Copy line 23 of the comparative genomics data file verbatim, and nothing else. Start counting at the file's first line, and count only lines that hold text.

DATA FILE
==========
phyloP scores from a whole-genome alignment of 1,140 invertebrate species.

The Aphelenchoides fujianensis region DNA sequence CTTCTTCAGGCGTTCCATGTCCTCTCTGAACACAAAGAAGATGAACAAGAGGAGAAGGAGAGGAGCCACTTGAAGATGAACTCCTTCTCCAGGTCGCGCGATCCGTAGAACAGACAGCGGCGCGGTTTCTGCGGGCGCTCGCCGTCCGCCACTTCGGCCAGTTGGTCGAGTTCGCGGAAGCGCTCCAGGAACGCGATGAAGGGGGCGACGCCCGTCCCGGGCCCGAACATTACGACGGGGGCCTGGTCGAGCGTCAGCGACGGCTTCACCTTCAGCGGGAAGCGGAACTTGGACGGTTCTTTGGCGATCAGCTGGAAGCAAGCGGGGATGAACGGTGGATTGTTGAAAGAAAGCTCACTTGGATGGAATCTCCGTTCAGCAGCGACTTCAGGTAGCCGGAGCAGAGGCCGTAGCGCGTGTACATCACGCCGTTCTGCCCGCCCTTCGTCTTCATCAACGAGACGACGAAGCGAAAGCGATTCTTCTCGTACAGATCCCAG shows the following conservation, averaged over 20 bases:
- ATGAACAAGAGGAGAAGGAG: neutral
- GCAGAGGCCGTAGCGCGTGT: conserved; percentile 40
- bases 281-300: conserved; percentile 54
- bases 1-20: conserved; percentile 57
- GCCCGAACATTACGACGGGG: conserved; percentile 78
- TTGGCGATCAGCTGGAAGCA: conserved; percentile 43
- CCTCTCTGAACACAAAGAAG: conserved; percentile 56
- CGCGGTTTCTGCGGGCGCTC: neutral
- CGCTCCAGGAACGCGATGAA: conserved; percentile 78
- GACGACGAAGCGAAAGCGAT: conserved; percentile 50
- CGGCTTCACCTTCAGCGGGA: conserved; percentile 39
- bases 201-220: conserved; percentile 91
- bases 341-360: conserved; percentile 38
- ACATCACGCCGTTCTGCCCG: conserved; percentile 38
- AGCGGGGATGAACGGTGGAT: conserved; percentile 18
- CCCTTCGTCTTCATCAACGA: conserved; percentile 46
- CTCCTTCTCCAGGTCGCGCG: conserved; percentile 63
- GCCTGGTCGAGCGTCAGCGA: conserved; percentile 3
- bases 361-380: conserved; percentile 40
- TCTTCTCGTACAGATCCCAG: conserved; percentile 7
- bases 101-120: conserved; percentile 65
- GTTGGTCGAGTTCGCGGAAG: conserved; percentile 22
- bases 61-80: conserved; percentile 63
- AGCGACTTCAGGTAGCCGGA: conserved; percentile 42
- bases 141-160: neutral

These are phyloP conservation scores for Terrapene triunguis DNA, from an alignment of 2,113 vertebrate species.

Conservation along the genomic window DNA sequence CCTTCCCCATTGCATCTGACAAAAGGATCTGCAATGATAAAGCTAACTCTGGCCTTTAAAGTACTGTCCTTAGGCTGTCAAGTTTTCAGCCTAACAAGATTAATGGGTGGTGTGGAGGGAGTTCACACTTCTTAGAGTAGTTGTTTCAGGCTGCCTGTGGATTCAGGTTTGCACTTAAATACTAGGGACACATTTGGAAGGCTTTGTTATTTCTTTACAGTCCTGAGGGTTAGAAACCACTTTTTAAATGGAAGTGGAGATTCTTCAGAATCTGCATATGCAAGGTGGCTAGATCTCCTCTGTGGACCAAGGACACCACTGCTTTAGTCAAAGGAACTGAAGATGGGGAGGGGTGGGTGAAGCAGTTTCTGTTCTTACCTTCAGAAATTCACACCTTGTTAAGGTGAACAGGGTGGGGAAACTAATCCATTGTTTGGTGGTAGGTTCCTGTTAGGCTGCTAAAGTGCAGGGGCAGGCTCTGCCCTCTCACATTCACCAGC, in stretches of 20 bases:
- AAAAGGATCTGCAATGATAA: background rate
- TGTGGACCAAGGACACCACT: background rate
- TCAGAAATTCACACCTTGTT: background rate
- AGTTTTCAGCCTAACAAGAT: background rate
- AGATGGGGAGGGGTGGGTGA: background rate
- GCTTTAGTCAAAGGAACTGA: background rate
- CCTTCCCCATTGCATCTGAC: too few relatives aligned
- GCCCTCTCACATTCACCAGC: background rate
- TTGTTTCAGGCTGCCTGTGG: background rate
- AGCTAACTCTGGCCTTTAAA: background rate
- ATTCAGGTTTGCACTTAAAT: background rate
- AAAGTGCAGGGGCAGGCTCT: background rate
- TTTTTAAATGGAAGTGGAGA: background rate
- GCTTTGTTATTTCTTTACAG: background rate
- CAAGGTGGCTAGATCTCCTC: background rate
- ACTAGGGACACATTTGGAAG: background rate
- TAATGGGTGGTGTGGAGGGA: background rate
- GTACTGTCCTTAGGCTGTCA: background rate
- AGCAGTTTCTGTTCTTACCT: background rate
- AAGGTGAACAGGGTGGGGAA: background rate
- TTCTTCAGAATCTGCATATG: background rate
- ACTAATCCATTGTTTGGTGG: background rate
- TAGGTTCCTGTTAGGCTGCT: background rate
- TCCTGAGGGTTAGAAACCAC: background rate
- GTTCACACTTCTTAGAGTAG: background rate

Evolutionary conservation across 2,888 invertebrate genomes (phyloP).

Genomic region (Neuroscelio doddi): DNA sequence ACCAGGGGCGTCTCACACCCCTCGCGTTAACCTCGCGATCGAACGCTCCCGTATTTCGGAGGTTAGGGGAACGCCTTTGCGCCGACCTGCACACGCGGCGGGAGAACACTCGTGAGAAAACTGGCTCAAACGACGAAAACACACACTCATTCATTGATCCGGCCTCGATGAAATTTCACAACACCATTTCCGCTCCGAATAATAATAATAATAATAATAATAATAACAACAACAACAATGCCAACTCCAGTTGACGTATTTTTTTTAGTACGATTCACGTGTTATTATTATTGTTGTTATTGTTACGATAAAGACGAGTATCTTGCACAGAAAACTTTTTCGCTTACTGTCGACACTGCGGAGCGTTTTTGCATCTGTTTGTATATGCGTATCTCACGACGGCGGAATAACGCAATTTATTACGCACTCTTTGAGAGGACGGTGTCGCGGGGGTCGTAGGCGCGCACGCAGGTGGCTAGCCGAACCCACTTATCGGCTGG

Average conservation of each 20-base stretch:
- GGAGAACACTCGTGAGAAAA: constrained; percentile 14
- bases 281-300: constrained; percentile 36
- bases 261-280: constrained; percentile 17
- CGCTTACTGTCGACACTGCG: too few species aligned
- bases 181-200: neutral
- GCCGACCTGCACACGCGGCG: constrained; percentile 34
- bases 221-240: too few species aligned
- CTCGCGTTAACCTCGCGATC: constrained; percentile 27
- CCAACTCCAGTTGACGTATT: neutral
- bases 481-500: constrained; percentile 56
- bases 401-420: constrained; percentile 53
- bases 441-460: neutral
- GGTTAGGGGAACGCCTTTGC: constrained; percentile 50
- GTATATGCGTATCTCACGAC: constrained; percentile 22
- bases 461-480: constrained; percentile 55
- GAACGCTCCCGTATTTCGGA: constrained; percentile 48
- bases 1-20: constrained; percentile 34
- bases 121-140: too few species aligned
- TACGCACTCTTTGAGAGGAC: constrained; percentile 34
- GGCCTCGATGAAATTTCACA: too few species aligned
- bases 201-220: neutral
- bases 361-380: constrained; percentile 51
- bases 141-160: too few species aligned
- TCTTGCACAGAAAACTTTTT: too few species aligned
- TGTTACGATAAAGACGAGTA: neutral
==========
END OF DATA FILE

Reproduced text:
- bases 101-120: conserved; percentile 65